• Global Perspectives www.globalperspective.co.uk Email: Shane@globalperspective.co.uk Phone: +44 (0) 20 3239 2843 Similarly if a PE manager gains control of a portfolio company there are additional requirements stipulated under AIFMD. Control is defined as >50% of shares in an unlisted company and >30% of a listed entity. Finally, PE managers must also disclose their intentions regarding the future of the portfolio company, its business operations and how the acquisition has been financed to either the employees themselves or their representative body. 9. Asset stripping AIFMD has specific rules regarding asset-stripping from portfolio companies. For 2 years following the acquisition of a large EU company, PE managers are prohibited from executing and distributions, or capital reductions that would reduce the company’s capital base or exceed its distributable profit and reserves. These rules also apply to share redemption and repurchases. These provisions apply to all large EU companies, either listed or unlisted. This restriction on corporate actions of portfolio companies will have a substantial impact on some PE managers. The importance of long term strategy when making the portfolio investments will increase. This will feed into the need for greater due diligence in the acquisition process. 10. Leverage calculations AIFMD stipulates two new ways to calculate leverage. These are the “Gross” & “Commitment” methods. The “Gross” method attempts to give a picture of the funds overall exposure. The “Commitment” method focuses more on the hedging and netting techniques used by the fund manager. The key point here is that these are new, compulsory methods for leverage calculation. The more common “Value at Risk” (VAR) methodology is not acceptable. PE Managers will need work with their system vendors and internal departments to ensure these calculations are built into their software applications. They also need to be making initial leverage calculations using these new methodologies in preparation for AIFMD. This is important because PE managers will have to report leverage to their home regulators and to investors on an on-going basis. They will also have to monitor it closely and advise their investors if they breach their stated leverage threshold. Conclusion The impact of AIFMD on PE managers is substantial. AIFMD is a “one size fits all” regulation, primarily aimed at the hedge funds industry. The fact that its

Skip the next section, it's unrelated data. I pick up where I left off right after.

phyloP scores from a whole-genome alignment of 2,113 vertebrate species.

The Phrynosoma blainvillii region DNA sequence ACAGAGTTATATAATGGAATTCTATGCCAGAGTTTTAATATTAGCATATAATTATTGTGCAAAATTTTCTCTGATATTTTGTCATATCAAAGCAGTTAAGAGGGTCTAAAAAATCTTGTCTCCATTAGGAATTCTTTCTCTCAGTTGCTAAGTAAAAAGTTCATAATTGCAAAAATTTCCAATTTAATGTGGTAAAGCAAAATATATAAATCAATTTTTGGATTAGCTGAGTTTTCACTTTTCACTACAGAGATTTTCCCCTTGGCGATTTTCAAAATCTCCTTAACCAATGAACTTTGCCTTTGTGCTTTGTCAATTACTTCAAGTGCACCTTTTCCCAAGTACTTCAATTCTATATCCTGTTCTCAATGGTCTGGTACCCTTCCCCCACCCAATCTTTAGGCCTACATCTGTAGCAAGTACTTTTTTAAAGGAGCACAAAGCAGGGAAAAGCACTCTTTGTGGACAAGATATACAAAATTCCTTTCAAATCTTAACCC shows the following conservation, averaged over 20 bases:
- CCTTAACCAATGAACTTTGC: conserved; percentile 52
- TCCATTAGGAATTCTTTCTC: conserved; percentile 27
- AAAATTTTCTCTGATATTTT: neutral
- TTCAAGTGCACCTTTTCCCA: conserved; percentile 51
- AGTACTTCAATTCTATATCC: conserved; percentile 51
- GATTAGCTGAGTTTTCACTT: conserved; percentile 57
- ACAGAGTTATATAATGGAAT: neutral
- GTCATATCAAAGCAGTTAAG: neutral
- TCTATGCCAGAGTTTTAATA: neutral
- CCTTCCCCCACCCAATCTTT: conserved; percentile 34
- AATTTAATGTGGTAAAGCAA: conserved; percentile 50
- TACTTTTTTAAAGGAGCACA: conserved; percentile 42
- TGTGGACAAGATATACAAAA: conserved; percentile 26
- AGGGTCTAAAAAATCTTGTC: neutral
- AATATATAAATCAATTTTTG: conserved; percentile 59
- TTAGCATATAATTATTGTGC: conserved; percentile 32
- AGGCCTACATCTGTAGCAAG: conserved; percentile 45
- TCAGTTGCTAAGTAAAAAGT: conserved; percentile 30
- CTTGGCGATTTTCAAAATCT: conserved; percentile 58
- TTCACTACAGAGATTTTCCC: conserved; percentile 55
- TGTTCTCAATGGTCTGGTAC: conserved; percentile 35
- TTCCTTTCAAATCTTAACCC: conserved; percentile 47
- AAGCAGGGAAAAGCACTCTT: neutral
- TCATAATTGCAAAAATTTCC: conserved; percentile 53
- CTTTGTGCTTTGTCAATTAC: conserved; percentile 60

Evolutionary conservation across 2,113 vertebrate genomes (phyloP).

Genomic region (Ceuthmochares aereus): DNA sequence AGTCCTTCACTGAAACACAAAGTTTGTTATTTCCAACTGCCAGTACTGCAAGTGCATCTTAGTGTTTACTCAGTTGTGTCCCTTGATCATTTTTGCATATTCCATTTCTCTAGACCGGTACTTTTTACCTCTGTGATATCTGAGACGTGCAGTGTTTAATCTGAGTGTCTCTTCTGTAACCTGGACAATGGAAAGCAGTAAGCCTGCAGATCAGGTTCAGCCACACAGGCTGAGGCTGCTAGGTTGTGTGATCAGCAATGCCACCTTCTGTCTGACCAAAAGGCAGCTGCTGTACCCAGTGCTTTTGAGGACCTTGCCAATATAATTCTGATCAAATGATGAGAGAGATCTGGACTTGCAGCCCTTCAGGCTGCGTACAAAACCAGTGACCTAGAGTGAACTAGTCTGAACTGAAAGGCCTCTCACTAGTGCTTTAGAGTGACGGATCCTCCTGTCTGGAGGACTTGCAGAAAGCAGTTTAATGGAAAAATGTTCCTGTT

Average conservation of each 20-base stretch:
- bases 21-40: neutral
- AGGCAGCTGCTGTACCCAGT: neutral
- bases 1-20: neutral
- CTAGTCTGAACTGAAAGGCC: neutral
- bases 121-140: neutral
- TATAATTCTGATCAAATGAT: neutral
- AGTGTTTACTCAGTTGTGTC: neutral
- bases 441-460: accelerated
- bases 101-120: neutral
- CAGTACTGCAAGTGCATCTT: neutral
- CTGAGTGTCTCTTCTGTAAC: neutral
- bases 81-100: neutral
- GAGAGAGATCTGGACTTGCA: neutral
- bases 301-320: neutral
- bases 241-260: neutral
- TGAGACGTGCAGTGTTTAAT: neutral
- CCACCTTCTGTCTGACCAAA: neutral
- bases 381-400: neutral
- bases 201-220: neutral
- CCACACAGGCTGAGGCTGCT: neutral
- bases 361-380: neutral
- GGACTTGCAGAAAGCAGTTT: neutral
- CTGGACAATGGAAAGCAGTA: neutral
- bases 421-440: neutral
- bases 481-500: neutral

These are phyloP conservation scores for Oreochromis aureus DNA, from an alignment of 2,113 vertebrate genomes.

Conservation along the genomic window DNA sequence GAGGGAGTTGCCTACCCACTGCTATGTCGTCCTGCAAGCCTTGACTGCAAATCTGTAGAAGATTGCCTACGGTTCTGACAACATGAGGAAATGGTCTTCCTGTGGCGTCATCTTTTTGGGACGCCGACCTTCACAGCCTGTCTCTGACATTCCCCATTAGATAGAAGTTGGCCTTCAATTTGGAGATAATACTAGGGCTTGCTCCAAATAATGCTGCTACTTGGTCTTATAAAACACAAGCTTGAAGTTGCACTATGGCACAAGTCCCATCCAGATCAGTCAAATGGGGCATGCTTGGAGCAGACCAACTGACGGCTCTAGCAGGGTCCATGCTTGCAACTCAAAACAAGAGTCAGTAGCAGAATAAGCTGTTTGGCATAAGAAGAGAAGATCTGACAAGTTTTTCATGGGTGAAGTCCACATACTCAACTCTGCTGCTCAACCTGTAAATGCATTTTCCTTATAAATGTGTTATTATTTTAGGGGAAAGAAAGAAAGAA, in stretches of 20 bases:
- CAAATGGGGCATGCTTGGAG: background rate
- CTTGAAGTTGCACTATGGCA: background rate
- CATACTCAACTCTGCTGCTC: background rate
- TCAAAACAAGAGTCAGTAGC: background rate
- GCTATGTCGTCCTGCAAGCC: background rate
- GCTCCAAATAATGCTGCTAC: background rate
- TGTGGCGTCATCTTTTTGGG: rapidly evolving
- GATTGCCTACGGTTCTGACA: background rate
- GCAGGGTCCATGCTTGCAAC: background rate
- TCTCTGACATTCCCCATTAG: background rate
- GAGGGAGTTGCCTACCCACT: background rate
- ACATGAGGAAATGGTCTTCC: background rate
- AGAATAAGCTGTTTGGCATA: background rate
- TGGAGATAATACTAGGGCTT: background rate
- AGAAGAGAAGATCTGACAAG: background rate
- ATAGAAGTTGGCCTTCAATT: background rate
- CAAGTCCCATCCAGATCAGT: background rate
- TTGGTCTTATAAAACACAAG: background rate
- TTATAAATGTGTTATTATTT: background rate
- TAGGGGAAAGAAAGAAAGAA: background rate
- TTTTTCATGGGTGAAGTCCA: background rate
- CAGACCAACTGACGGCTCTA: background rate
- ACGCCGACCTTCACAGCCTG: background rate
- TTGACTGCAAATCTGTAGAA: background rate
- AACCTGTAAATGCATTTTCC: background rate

• Global Perspectives www.globalperspective.co.uk Email: Shane@globalperspective.co.uk Phone: +44 (0) 20 3239 2843 main focus is not actually on private equity may make its implementation all the more challenging for PE managers. The wide scope of the regulation may even mean managers outside Europe fall into its net. PE managers across the industry are now getting down to the task of implementing this legislation across their business. The next year up until July 2014 is the crucial transitionary period to build out full compliance to the PE specific requirements identified in this checklist. Global Perspectives can assist in all areas of compliance, impact assessment and operational implementation. Sign up for all our white papers. Email:- shane@globalperspectives.c o.uk
  • Global Perspectives www.globalperspective.co.uk Email: Shane@globalperspective.co.uk Phone: +44 (0) 20 3239 2843 Order the new book:- “The Future of Hedge Funds” By Shane Brett The last 2 decades have transformed the Hedge Fund industry from a niche investment segment to a massive global industry. In this excellent and wide-ranging study of the Hedge Fund industry, Shane Brett examines the main issues and trends currently taking place, and analyses how they will affect the future of the industry. This includes- • Changing investor demands across the industry, • New regulatory requirements - including FATCA, AIFMD & the JOBS Act, • Future operational trends - including Operational Due Diligence & Managed Account Platforms, • Emerging Service Provider opportunities – including Hedge Fund Administrators, • Hedge Fund investment strategy - including new emerging investment opportunities, • Best practice change management – how to manage Hedge Fund industry change. The “Future of Hedge Funds” also examines the current and future global economic environment and what this will mean for Hedge Funds in the years ahead. Available from Amazon in paperback here- www.amazon.com/Future-Hedge-Funds- Trends-industry/dp/1481130226/ And for Kindle here- www.amazon.com/The-Future-Hedge- Funds-ebook/dp/B00AHACY8Y